President Trump has been very vocal about waging a war against the Deep State at the present time.  We all know the Deep State is entrenched in all our government bodies and institutions.  To deny this is not being realistic.  Public education, and the agenda that controls it is as Deep State as it gets.  The ability of a government, or managing interest, to control what a child learns, what he/she believes about his/her country and the world, and to have the ability to control social and emotional issues and shape attitudes and beliefs, is be a powerful tool of manipulation and control over a child.  The ramifications of this control could affect him/her for years, perhaps even influencing their entire life.  This is where we are in education today.  The agenda to control information and knowledge is evident in the public-school system. Add to this the high stakes of the standardized state test that produces a school rating, and is it any wonder why teachers teach to the test and are the recipient of intense pressure to make sure their students perform well on the test each year.  This has led to teachers teaching only what is likely to be seen on the test.  For those that seek to control information and knowledge, this is a gold-mine.  For those that want to shape and mold a child’s mind to what they want them to believe and feel about the world around them, it is fertile ground for propaganda and brainwashing.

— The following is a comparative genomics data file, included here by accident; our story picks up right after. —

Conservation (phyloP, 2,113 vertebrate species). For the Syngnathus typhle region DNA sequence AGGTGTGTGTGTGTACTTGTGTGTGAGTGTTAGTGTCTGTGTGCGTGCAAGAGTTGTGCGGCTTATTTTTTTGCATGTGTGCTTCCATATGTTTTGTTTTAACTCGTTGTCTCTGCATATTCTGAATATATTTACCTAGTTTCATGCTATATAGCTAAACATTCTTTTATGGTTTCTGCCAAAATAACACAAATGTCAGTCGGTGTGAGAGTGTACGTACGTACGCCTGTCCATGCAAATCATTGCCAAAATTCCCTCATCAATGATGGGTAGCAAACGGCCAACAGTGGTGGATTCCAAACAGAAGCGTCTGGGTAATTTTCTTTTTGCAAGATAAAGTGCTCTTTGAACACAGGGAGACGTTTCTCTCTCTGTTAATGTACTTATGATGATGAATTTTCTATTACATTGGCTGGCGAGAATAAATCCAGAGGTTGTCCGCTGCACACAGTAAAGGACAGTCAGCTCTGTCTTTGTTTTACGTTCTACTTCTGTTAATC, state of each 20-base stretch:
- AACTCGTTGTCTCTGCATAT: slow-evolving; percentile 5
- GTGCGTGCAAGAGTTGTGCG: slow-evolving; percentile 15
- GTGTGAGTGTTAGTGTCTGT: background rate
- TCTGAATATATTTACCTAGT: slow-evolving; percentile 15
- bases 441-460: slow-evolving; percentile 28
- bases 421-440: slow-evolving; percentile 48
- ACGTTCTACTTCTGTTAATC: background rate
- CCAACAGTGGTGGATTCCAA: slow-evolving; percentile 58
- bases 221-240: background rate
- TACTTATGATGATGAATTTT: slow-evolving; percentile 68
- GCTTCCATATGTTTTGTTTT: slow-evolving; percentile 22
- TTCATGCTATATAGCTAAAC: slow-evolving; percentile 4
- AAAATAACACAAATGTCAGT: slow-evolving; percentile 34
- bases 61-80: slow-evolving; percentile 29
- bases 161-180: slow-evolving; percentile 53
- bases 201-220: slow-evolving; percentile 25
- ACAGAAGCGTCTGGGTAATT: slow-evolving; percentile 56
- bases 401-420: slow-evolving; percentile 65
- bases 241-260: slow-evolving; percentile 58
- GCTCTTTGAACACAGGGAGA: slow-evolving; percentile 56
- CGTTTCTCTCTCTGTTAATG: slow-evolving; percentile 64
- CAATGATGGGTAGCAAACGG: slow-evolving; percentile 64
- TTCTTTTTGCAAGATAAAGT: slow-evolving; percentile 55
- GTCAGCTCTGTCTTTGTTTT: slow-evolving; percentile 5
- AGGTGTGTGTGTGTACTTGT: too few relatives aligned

Yes, education is Deep State and if President Trump wants to root out the Deep State and drain the swamp, as he professes, then he must address the education swamp.  Now, I know there are many out there that are skeptical of President Trump wanting to change the course we are on in education.  After all, didn’t he appoint Betsy DeVos as Secretary of Education?  Ms. DeVos is a non-educator.  She comes from the private sector and has at the top of her agenda to expand charter schools, school choice, vouchers, and privatization through the many companies waiting in line to make their pitch to the statehouses across the country.  Yes, our current Education Secretary is a huge concern.  President Trump, however, if persuaded through an outpouring of sentiment from the people, who are also voters, could change his mind.  He could finally do what President Reagan promised to do but failed to follow through, and that is, close the U.S. Department of Education for good.  It would take, however, more than that.  The laws that control the state’s education programs would need to be rescinded.  I know there are also those that worry about returning to the problems that plagued public education prior to federal encroachment.  I can only say to that issue, we have learned a lot and grown a lot in defining what encompasses a fair and equitable education.  I think that the federal government, with all the good that it did in regards to desegregation, have demonstrated that they cannot be entrusted with the power that goes along with having complete control over education. They have abused the trust we all put in them.  Most importantly for President Trump, if he does not change course and address Deep State Ed, then he is continuing with the same program defined by the Clinton/Bush/Obama years.  I would see that as very hypocritical on the President’s part.